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Pichavant, M, Scaillet B, Pommier A, Iacono-Marziano G, Cioni R.  2014.  Nature and evolution of primitive Vesuvius magmas: An experimental study. Journal of Petrology. 55:2281-2309.   10.1093/petrology/egu057   AbstractWebsite

Two mafic eruptive products from Vesuvius, a tephrite and a trachybasalt, have been crystallized in the laboratory to constrain the nature of primitive Vesuvius magmas and their crustal evolution. Experiments were performed at high temperatures (from 1000 to a parts per thousand yen1200A degrees C) and both at 0 center dot 1 MPa and at high pressures (from 50 to 200 MPa) under H2O-bearing fluid-absent and H2O- and CO2-bearing fluid-present conditions. Experiments started from glass except for a few that started from glass plus San Carlos olivine crystals to force olivine saturation. Melt H2O concentrations reached a maximum of 6 center dot 0 wt % and experimental fO(2) ranged from NNO - 0 center dot 1 to NNO + 3 center dot 4 (where NNO is nickel-nickel oxide buffer). Clinopyroxene (Mg# up to 93) is the liquidus phase for the two investigated samples; it is followed by leucite for H2O in melt < 3 wt %, and by phlogopite (Mg# up to 81) for H2O in melt > 3 wt %. Olivine (Fo(85)) crystallized spontaneously in only one experimental charge. Plagioclase was not found. Upon progressive crystallization of clinopyroxene, glass K2O and Al2O3 contents strongly increase whereas MgO, CaO and CaO/Al2O3 decrease; the residual melts follow the evolution of Vesuvius whole-rocks from trachybasalt to tephrite, phonotephrite and to tephriphonolite. Concentrations of H2O and CO2 in near-liquidus 200 MPa glasses and primitive melt inclusions from the literature overlap. The earliest evolutionary stage, corresponding to the crystallization of Fo-rich olivine, was reconstructed by the olivine-added experiments. They show that the primitive Vesuvius melts are trachybasalts (K2O similar to 4 center dot 5-5 center dot 5 wt %, MgO = 8-9 wt %, Mg# = 75-80, CaO/Al2O3 = 0 center dot 9-0 center dot 95) that crystallize Fo-rich olivine (90-91) as the liquidus phase between 1150 and 1200A degrees C and from 300 to < 200 MPa. Primitive Vesuvius melts are volatile-rich (1 center dot 5-4 center dot 5 wt % H2O and 600-4500 ppm CO2 in primitive melt inclusions) and oxidized (from NNO + 0 center dot 4 to NNO + 1 center dot 2). Assimilation of carbonate wall-rocks by ascending primitive magmas can account for the disappearance of olivine from crystallization sequences and explains the lack of rocks representative of olivine-crystallizing magmas. A correlation between carbonate assimilation and the type of feeding system is proposed: carbonate assimilation is promoted for primitive magma batches of small volumes. In contrast, for longer-lived, large-volume, less frequently recharged, hence more evolved, cooler reservoirs, magma-carbonate interaction is limited. Primitive magmas from Vesuvius and other Campanian volcanoes have similar redox states. However, the Cr# of Vesuvius spinels is distinctive and therefore the peridotitic component in the mantle source of Vesuvius differs from that of the other Campanian magmas.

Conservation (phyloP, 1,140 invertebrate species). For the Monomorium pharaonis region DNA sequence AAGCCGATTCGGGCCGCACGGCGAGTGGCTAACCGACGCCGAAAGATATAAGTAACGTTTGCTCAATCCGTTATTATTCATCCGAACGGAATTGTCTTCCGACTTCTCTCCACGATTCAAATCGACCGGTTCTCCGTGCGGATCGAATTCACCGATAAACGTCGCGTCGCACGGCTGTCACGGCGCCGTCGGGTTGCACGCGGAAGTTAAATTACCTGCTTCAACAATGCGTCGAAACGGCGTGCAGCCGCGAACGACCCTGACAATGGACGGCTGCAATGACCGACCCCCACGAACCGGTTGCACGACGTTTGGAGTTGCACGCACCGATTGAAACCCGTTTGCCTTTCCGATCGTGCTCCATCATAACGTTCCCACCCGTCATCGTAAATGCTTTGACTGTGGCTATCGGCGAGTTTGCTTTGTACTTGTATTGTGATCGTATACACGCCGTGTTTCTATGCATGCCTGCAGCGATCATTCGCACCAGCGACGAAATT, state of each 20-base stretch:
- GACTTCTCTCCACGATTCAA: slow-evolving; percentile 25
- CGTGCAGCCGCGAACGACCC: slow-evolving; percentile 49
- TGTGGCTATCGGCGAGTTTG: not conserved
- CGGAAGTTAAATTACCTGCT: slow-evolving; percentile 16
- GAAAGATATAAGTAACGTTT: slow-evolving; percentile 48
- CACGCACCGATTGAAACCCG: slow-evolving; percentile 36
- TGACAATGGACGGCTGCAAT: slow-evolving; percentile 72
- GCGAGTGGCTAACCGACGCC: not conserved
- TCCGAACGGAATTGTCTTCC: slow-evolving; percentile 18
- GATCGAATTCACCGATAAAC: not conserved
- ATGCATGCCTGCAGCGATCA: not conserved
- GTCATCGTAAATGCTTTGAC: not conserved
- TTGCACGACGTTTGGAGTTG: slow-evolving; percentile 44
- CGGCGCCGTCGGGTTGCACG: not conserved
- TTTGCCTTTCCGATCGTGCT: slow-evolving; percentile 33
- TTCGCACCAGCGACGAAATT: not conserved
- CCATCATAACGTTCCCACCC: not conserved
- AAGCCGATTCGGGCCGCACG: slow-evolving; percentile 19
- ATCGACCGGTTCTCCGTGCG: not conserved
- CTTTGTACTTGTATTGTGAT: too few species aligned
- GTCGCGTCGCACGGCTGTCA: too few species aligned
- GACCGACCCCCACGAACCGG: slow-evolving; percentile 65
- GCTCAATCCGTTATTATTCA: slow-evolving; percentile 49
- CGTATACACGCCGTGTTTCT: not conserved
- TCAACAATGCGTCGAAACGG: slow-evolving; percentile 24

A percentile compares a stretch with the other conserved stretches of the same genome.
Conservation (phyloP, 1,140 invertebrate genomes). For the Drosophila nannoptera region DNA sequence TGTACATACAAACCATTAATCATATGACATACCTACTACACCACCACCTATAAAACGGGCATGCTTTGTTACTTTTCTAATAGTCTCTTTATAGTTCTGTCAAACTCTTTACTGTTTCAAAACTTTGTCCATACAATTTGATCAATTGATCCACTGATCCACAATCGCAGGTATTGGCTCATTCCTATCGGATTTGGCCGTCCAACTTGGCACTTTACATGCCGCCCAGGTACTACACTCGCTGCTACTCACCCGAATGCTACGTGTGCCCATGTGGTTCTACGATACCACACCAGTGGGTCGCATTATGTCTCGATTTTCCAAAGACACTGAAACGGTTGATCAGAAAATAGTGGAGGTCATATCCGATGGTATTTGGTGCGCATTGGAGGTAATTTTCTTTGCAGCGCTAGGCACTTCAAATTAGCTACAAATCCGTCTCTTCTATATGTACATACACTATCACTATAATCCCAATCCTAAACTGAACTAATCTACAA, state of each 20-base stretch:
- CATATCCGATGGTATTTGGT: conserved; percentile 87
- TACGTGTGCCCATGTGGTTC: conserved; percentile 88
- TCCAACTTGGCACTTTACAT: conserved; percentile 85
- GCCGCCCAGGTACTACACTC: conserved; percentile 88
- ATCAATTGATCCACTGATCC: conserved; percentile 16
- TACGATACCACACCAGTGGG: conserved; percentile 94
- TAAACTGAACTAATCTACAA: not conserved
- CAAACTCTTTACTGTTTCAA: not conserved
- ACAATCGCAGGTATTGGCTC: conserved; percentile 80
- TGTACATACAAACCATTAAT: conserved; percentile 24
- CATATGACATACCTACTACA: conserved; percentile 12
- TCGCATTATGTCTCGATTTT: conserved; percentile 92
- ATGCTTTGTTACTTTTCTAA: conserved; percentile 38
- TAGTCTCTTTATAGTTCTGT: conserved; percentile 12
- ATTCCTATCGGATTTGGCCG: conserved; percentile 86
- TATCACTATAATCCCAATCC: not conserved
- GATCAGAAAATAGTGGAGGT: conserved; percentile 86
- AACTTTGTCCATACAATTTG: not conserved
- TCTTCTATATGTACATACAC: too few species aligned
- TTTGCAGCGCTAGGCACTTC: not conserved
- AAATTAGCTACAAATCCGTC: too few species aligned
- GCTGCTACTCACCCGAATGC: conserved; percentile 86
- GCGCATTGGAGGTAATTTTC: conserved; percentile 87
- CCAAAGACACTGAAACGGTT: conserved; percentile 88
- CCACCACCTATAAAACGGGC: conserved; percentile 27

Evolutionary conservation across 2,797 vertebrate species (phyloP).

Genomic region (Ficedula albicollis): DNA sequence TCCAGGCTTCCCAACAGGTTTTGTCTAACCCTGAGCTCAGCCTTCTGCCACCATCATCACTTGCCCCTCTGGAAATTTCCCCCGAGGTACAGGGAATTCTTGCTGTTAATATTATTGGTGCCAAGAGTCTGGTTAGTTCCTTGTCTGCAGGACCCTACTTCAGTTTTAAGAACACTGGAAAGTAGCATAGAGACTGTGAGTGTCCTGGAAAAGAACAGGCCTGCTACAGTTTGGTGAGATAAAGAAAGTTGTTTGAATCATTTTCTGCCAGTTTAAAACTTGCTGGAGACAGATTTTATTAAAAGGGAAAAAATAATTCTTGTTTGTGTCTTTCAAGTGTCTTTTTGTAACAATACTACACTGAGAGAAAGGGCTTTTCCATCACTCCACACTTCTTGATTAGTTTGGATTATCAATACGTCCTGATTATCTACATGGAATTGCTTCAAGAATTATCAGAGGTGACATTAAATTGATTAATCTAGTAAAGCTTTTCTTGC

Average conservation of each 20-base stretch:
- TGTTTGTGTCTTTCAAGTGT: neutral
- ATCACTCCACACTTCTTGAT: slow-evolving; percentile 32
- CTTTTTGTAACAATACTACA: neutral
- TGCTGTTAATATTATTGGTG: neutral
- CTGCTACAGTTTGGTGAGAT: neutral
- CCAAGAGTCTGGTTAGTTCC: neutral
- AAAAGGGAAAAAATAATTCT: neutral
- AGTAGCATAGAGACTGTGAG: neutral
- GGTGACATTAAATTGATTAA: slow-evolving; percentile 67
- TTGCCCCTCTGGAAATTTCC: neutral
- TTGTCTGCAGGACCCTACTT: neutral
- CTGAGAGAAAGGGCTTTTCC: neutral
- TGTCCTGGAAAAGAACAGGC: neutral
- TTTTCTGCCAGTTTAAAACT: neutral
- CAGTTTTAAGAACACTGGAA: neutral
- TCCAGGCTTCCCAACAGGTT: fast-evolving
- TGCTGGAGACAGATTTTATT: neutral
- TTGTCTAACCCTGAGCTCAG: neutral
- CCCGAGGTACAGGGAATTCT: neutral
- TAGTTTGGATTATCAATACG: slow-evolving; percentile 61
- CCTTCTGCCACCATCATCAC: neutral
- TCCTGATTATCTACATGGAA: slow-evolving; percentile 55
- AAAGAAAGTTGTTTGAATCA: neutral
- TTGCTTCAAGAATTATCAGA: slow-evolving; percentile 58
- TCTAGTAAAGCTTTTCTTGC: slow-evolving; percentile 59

Khan, A, Connolly JAD, Pommier A, Noir J.  2014.  Geophysical evidence for melt in the deep lunar interior and implications for lunar evolution. Journal of Geophysical Research-Planets. 119:2197-2221.   10.1002/2014je004661   AbstractWebsite

Analysis of lunar laser ranging and seismic data has yielded evidence that has been interpreted to indicate a molten zone in the lowermost mantle overlying a fluid core. Such a zone provides strong constraints on models of lunar thermal evolution. Here we determine thermochemical and physical structure of the deep Moon by inverting lunar geophysical data (mean mass and moment of inertia, tidal Love number, and electromagnetic sounding data) in combination with phase-equilibrium computations. Specifically, we assess whether a molten layer is required by the geophysical data. The main conclusion drawn from this study is that a region with high dissipation located deep within the Moon is required to explain the geophysical data. This region is located within the mantle where the solidus is crossed at a depth of approximate to 1200 km (1600 degrees C). Inverted compositions for the partially molten layer (150-200 km thick) are enriched in FeO and TiO2 relative to the surrounding mantle. The melt phase is neutrally buoyant at pressures of similar to 4.5-4.6 GPa but contains less TiO2 (<15 wt %) than the Ti-rich (similar to 16 wt %) melts that produced a set of high-density primitive lunar magmas (density of 3.4 g/cm(3)). Melt densities computed here range from 3.25 to 3.45 g/cm(3) bracketing the density of lunar magmas with moderate-to-high TiO2 contents. Our results are consistent with a model of lunar evolution in which the cumulate pile formed from crystallization of the magma ocean as it overturned, trapping heat-producing elements in the lower mantle.